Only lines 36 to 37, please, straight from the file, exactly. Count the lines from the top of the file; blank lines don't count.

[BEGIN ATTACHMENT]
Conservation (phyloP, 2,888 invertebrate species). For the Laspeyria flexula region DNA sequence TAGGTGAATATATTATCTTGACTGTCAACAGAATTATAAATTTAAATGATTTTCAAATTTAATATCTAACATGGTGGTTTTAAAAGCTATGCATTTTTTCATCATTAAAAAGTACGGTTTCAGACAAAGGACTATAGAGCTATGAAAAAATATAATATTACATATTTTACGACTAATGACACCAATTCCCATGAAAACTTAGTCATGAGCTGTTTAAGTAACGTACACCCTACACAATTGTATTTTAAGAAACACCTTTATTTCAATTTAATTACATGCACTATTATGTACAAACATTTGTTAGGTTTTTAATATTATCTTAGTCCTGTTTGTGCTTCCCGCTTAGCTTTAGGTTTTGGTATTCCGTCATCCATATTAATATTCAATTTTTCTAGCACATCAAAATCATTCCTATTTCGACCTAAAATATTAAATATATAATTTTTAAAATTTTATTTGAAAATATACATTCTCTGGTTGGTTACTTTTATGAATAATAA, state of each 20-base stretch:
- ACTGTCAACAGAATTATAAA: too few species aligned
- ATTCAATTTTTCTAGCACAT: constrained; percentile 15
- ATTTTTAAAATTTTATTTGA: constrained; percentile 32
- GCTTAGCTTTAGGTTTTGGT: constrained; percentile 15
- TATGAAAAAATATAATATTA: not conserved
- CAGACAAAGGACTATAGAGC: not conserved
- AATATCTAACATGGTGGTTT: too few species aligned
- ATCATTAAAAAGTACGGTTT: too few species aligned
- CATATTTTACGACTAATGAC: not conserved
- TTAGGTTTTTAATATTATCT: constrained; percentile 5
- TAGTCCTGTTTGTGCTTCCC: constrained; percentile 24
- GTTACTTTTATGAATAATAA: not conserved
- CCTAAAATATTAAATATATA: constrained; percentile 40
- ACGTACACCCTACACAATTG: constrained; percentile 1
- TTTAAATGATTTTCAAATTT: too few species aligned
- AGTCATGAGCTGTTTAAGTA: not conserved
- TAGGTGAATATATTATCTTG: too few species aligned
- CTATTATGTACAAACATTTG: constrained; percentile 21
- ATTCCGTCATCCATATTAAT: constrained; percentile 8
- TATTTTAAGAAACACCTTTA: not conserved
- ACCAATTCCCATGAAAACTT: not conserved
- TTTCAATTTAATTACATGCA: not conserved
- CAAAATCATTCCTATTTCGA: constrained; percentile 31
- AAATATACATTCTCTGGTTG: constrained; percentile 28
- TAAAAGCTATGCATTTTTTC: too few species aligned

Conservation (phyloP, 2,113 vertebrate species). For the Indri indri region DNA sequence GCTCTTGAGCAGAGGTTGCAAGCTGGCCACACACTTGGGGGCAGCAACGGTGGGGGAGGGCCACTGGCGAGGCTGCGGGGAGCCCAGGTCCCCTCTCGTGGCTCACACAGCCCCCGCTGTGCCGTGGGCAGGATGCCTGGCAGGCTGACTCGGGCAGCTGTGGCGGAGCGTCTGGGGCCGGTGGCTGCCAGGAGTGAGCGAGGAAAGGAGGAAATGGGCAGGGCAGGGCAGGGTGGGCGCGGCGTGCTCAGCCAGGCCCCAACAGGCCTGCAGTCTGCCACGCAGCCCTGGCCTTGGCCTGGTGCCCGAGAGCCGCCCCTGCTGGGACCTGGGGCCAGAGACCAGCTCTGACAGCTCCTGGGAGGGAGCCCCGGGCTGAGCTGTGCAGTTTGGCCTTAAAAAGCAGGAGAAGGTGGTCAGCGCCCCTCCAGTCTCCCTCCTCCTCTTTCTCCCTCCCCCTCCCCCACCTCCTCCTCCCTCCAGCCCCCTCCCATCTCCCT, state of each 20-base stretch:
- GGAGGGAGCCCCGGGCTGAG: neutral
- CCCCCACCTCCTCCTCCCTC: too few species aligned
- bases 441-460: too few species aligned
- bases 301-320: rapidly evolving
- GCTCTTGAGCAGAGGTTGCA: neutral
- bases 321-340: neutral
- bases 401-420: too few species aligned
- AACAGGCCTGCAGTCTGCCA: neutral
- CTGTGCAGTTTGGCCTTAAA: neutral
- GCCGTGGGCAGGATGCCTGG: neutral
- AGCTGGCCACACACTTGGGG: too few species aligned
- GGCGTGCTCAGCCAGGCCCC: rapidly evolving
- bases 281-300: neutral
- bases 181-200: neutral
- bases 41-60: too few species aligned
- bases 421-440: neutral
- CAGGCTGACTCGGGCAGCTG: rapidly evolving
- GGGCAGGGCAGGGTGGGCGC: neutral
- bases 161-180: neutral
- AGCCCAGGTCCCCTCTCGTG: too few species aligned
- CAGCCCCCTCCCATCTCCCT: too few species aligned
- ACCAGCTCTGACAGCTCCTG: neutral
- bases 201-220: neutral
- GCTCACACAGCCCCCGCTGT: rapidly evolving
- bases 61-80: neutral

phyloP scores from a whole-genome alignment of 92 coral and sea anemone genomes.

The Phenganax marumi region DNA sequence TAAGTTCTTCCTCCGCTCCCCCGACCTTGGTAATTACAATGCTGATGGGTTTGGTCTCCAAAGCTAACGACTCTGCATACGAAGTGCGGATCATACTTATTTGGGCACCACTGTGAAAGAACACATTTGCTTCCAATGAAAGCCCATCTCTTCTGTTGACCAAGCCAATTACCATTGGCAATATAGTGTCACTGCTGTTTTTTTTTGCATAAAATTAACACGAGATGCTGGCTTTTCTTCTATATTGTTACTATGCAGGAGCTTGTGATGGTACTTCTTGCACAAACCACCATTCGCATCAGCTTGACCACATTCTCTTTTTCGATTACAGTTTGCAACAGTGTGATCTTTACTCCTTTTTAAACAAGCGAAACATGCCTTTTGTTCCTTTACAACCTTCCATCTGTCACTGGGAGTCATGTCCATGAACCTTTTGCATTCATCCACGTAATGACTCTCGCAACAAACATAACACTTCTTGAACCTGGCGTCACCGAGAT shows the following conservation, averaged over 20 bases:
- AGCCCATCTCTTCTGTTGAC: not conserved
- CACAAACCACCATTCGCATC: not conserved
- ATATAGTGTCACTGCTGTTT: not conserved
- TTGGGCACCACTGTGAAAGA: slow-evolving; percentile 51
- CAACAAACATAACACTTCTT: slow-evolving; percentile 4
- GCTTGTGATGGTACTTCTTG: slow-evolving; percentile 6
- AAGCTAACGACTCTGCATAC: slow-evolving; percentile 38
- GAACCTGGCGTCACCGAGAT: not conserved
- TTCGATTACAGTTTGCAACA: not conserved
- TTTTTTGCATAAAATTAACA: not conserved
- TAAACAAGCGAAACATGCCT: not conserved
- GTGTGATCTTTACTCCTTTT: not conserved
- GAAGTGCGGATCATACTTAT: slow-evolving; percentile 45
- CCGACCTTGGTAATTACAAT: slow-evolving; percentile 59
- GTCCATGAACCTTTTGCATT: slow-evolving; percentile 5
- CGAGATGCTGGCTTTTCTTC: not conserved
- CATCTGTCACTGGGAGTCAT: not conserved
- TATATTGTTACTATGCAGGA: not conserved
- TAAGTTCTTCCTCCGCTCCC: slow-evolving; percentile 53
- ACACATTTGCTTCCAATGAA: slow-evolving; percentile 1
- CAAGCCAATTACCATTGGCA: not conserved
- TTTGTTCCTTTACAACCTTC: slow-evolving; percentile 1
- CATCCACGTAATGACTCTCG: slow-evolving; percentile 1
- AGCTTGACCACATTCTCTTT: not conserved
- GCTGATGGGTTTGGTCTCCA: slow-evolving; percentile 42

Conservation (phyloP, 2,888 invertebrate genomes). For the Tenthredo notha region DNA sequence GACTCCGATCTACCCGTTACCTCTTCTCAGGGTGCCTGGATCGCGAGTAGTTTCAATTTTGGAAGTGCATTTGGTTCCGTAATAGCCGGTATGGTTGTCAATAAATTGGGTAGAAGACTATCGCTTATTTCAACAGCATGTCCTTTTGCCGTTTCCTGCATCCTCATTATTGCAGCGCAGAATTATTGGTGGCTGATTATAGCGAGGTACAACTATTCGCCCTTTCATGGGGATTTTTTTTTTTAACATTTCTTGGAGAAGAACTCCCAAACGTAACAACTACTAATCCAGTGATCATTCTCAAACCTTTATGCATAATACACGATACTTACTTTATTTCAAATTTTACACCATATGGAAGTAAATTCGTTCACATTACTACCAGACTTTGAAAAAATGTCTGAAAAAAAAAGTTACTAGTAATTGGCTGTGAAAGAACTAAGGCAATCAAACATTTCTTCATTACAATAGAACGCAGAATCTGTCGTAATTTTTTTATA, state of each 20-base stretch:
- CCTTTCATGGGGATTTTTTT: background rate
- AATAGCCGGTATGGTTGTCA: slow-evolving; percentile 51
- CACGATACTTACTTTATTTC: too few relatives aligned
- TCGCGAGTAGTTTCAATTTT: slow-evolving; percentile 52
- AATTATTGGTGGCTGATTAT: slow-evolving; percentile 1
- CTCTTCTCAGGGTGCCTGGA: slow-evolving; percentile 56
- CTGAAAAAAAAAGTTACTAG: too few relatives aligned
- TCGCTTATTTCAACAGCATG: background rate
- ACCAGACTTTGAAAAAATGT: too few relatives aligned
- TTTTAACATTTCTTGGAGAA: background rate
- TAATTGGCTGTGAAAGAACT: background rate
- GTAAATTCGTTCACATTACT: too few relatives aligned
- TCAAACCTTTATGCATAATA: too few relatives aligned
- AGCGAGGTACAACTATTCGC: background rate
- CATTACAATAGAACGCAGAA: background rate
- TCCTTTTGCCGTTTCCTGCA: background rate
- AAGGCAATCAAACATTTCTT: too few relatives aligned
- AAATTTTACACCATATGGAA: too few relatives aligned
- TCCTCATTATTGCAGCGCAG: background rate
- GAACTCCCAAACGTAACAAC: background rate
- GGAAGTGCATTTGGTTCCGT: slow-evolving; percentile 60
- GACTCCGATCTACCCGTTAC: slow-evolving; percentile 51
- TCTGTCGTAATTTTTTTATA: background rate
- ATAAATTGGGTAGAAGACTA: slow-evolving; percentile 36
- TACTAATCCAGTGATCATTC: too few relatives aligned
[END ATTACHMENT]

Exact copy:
- CTGTGCAGTTTGGCCTTAAA: neutral
- GCCGTGGGCAGGATGCCTGG: neutral